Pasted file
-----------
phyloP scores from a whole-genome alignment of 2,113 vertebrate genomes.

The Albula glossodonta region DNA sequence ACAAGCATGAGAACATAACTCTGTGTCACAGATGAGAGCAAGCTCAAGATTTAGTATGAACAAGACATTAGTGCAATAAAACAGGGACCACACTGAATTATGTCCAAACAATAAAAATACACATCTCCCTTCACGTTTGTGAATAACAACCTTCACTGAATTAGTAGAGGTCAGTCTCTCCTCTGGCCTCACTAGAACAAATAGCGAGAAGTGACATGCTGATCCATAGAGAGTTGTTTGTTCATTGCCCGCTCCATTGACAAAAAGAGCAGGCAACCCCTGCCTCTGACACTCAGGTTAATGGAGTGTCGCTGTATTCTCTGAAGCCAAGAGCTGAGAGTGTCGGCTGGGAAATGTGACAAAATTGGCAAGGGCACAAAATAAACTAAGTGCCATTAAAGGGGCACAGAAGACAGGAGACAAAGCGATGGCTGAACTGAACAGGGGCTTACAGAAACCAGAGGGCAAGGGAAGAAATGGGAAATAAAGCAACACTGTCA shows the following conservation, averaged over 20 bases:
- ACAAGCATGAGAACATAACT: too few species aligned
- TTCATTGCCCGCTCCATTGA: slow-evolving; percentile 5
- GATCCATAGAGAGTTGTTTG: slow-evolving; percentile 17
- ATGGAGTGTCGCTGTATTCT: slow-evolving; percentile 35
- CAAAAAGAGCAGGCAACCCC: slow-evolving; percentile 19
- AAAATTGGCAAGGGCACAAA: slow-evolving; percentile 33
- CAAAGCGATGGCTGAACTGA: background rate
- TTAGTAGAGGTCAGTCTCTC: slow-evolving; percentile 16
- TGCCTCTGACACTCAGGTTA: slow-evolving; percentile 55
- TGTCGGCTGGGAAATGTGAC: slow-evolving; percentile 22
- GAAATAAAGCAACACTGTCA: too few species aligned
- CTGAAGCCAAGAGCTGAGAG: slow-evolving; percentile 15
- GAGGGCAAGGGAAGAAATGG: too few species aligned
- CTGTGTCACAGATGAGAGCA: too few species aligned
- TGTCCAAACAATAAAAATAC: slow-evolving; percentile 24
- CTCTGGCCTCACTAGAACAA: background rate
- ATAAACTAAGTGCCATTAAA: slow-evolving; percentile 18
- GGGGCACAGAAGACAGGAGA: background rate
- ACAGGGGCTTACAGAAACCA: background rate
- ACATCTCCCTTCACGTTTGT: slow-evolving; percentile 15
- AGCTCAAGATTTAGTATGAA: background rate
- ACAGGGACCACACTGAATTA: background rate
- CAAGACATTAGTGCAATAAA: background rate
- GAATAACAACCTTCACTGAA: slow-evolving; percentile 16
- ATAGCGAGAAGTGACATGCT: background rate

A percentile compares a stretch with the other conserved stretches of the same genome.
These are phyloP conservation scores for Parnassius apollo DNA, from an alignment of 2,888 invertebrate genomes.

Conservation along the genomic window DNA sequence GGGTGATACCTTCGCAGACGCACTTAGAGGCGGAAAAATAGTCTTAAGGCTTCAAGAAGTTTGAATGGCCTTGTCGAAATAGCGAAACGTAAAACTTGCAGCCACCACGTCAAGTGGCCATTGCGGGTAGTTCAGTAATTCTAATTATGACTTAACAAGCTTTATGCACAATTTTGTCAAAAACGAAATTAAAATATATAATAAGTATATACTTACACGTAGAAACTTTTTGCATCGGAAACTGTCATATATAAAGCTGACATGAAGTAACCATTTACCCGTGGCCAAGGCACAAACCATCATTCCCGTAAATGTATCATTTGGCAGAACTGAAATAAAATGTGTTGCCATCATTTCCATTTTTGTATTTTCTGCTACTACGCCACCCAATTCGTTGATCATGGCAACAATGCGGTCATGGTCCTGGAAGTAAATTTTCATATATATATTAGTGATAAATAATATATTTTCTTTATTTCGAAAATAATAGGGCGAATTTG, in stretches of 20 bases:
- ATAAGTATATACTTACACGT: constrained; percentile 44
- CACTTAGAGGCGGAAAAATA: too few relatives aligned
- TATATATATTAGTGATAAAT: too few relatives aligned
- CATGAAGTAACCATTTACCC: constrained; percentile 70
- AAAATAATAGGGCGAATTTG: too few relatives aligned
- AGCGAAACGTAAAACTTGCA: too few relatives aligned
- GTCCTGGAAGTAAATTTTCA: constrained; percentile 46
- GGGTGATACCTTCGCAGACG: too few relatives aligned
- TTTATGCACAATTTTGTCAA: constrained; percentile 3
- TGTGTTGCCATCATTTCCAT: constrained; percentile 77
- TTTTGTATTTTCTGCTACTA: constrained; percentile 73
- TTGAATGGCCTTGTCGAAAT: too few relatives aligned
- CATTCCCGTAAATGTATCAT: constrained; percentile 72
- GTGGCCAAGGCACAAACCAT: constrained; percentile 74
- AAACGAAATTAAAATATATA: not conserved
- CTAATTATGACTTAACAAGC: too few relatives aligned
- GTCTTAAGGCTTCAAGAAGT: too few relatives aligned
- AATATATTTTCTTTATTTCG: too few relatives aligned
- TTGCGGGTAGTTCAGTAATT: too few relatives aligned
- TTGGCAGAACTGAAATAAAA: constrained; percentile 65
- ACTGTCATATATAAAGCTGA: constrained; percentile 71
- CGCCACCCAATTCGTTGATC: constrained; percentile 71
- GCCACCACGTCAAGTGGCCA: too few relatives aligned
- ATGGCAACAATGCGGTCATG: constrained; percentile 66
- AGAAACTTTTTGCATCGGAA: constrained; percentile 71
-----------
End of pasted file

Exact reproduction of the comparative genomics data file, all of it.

phyloP scores from a whole-genome alignment of 2,113 vertebrate genomes.

The Albula glossodonta region DNA sequence ACAAGCATGAGAACATAACTCTGTGTCACAGATGAGAGCAAGCTCAAGATTTAGTATGAACAAGACATTAGTGCAATAAAACAGGGACCACACTGAATTATGTCCAAACAATAAAAATACACATCTCCCTTCACGTTTGTGAATAACAACCTTCACTGAATTAGTAGAGGTCAGTCTCTCCTCTGGCCTCACTAGAACAAATAGCGAGAAGTGACATGCTGATCCATAGAGAGTTGTTTGTTCATTGCCCGCTCCATTGACAAAAAGAGCAGGCAACCCCTGCCTCTGACACTCAGGTTAATGGAGTGTCGCTGTATTCTCTGAAGCCAAGAGCTGAGAGTGTCGGCTGGGAAATGTGACAAAATTGGCAAGGGCACAAAATAAACTAAGTGCCATTAAAGGGGCACAGAAGACAGGAGACAAAGCGATGGCTGAACTGAACAGGGGCTTACAGAAACCAGAGGGCAAGGGAAGAAATGGGAAATAAAGCAACACTGTCA shows the following conservation, averaged over 20 bases:
- ACAAGCATGAGAACATAACT: too few species aligned
- TTCATTGCCCGCTCCATTGA: slow-evolving; percentile 5
- GATCCATAGAGAGTTGTTTG: slow-evolving; percentile 17
- ATGGAGTGTCGCTGTATTCT: slow-evolving; percentile 35
- CAAAAAGAGCAGGCAACCCC: slow-evolving; percentile 19
- AAAATTGGCAAGGGCACAAA: slow-evolving; percentile 33
- CAAAGCGATGGCTGAACTGA: background rate
- TTAGTAGAGGTCAGTCTCTC: slow-evolving; percentile 16
- TGCCTCTGACACTCAGGTTA: slow-evolving; percentile 55
- TGTCGGCTGGGAAATGTGAC: slow-evolving; percentile 22
- GAAATAAAGCAACACTGTCA: too few species aligned
- CTGAAGCCAAGAGCTGAGAG: slow-evolving; percentile 15
- GAGGGCAAGGGAAGAAATGG: too few species aligned
- CTGTGTCACAGATGAGAGCA: too few species aligned
- TGTCCAAACAATAAAAATAC: slow-evolving; percentile 24
- CTCTGGCCTCACTAGAACAA: background rate
- ATAAACTAAGTGCCATTAAA: slow-evolving; percentile 18
- GGGGCACAGAAGACAGGAGA: background rate
- ACAGGGGCTTACAGAAACCA: background rate
- ACATCTCCCTTCACGTTTGT: slow-evolving; percentile 15
- AGCTCAAGATTTAGTATGAA: background rate
- ACAGGGACCACACTGAATTA: background rate
- CAAGACATTAGTGCAATAAA: background rate
- GAATAACAACCTTCACTGAA: slow-evolving; percentile 16
- ATAGCGAGAAGTGACATGCT: background rate

A percentile compares a stretch with the other conserved stretches of the same genome.
These are phyloP conservation scores for Parnassius apollo DNA, from an alignment of 2,888 invertebrate genomes.

Conservation along the genomic window DNA sequence GGGTGATACCTTCGCAGACGCACTTAGAGGCGGAAAAATAGTCTTAAGGCTTCAAGAAGTTTGAATGGCCTTGTCGAAATAGCGAAACGTAAAACTTGCAGCCACCACGTCAAGTGGCCATTGCGGGTAGTTCAGTAATTCTAATTATGACTTAACAAGCTTTATGCACAATTTTGTCAAAAACGAAATTAAAATATATAATAAGTATATACTTACACGTAGAAACTTTTTGCATCGGAAACTGTCATATATAAAGCTGACATGAAGTAACCATTTACCCGTGGCCAAGGCACAAACCATCATTCCCGTAAATGTATCATTTGGCAGAACTGAAATAAAATGTGTTGCCATCATTTCCATTTTTGTATTTTCTGCTACTACGCCACCCAATTCGTTGATCATGGCAACAATGCGGTCATGGTCCTGGAAGTAAATTTTCATATATATATTAGTGATAAATAATATATTTTCTTTATTTCGAAAATAATAGGGCGAATTTG, in stretches of 20 bases:
- ATAAGTATATACTTACACGT: constrained; percentile 44
- CACTTAGAGGCGGAAAAATA: too few relatives aligned
- TATATATATTAGTGATAAAT: too few relatives aligned
- CATGAAGTAACCATTTACCC: constrained; percentile 70
- AAAATAATAGGGCGAATTTG: too few relatives aligned
- AGCGAAACGTAAAACTTGCA: too few relatives aligned
- GTCCTGGAAGTAAATTTTCA: constrained; percentile 46
- GGGTGATACCTTCGCAGACG: too few relatives aligned
- TTTATGCACAATTTTGTCAA: constrained; percentile 3
- TGTGTTGCCATCATTTCCAT: constrained; percentile 77
- TTTTGTATTTTCTGCTACTA: constrained; percentile 73
- TTGAATGGCCTTGTCGAAAT: too few relatives aligned
- CATTCCCGTAAATGTATCAT: constrained; percentile 72
- GTGGCCAAGGCACAAACCAT: constrained; percentile 74
- AAACGAAATTAAAATATATA: not conserved
- CTAATTATGACTTAACAAGC: too few relatives aligned
- GTCTTAAGGCTTCAAGAAGT: too few relatives aligned
- AATATATTTTCTTTATTTCG: too few relatives aligned
- TTGCGGGTAGTTCAGTAATT: too few relatives aligned
- TTGGCAGAACTGAAATAAAA: constrained; percentile 65
- ACTGTCATATATAAAGCTGA: constrained; percentile 71
- CGCCACCCAATTCGTTGATC: constrained; percentile 71
- GCCACCACGTCAAGTGGCCA: too few relatives aligned
- ATGGCAACAATGCGGTCATG: constrained; percentile 66
- AGAAACTTTTTGCATCGGAA: constrained; percentile 71